Alteration of the EphA2/Ephrin-a signaling axis in psoriatic epidermis

Kristin Gordon, James J. Kochkodan, Hanz Blatt, Samantha Y. Lin, Nihal Kaplan, Andrew Johnston, William R. Swindell, Paul Hoover, Bethanee J. Schlosser, James T. Elder, Johann E. Gudjonsson, Spiro Getsios*

*Corresponding author for this work

Research output: Contribution to journalArticlepeer-review

22 Scopus citations

Abstract

EphA2 is a receptor tyrosine kinase (RTK) that triggers keratinocyte differentiation upon activation and subsequent downregulation by ephrin-A1 ligand. The objective of this study was to determine whether the EphA2/ephrin-A1 signaling axis was altered in psoriasis, an inflammatory skin condition in which keratinocyte differentiation is abnormal. Microarray analysis of skin biopsies from psoriasis patients revealed increased mRNA transcripts for several members of this RTK family in plaques, including the EphA1, EphA2, and EphA4 subtypes prominently expressed by keratinocytes. Of these, EphA2 showed the greatest upregulation, a finding that was confirmed by quantitative reverse-transcriptase-PCR, immunohistochemistry (IHC), and ELISA. In contrast, psoriatic lesions exhibited reduced ephrin-A ligand immunoreactivity. Exposure of primary keratinocytes induced to differentiate in high calcium or a three-dimensional (3D) raft culture of human epidermis to a combination of growth factors and cytokines elevated in psoriasis increased EphA2 mRNA and protein expression while inducing S100A7 and disrupting differentiation. Pharmacological delivery of a soluble ephrin-A1 peptidomimetic ligand led to a reduction in EphA2 expression and ameliorated proliferation and differentiation in raft cultures exposed to EGF and IL-1α. These findings suggest that ephrin-A1-mediated downregulation of EphA2 supports keratinocyte differentiation in the context of cytokine perturbation.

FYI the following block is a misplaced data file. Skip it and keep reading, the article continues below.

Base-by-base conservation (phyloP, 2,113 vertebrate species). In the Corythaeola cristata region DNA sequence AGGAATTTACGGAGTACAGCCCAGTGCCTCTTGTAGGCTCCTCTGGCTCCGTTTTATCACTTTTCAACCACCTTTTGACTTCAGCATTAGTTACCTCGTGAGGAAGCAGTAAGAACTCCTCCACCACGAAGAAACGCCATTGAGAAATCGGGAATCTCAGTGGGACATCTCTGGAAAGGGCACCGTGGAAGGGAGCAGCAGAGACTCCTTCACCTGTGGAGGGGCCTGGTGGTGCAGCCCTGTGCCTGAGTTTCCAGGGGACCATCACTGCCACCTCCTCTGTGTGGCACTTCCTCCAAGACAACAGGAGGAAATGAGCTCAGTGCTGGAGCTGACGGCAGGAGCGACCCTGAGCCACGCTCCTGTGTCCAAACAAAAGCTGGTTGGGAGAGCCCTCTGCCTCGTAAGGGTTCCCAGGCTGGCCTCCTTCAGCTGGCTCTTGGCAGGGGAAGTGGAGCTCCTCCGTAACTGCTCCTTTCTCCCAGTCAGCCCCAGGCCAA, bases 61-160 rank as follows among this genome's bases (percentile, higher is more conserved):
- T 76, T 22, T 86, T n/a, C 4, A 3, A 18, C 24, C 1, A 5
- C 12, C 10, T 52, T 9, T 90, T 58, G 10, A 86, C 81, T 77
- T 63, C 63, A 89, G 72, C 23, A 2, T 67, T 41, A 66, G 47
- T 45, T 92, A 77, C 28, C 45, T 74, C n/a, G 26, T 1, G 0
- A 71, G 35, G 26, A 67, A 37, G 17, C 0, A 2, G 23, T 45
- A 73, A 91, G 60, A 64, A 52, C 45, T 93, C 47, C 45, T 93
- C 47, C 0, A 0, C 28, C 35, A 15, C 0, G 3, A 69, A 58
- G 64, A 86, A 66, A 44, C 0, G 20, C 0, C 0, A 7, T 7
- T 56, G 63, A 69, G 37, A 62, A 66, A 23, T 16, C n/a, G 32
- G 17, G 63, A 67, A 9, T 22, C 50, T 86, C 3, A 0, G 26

Original languageEnglish (US)
Pages (from-to)712-722
Number of pages11
JournalJournal of Investigative Dermatology
Volume133
Issue number3
DOIs
StatePublished - Mar 2013

ASJC Scopus subject areas

  • Biochemistry
  • Molecular Biology
  • Dermatology
  • Cell Biology

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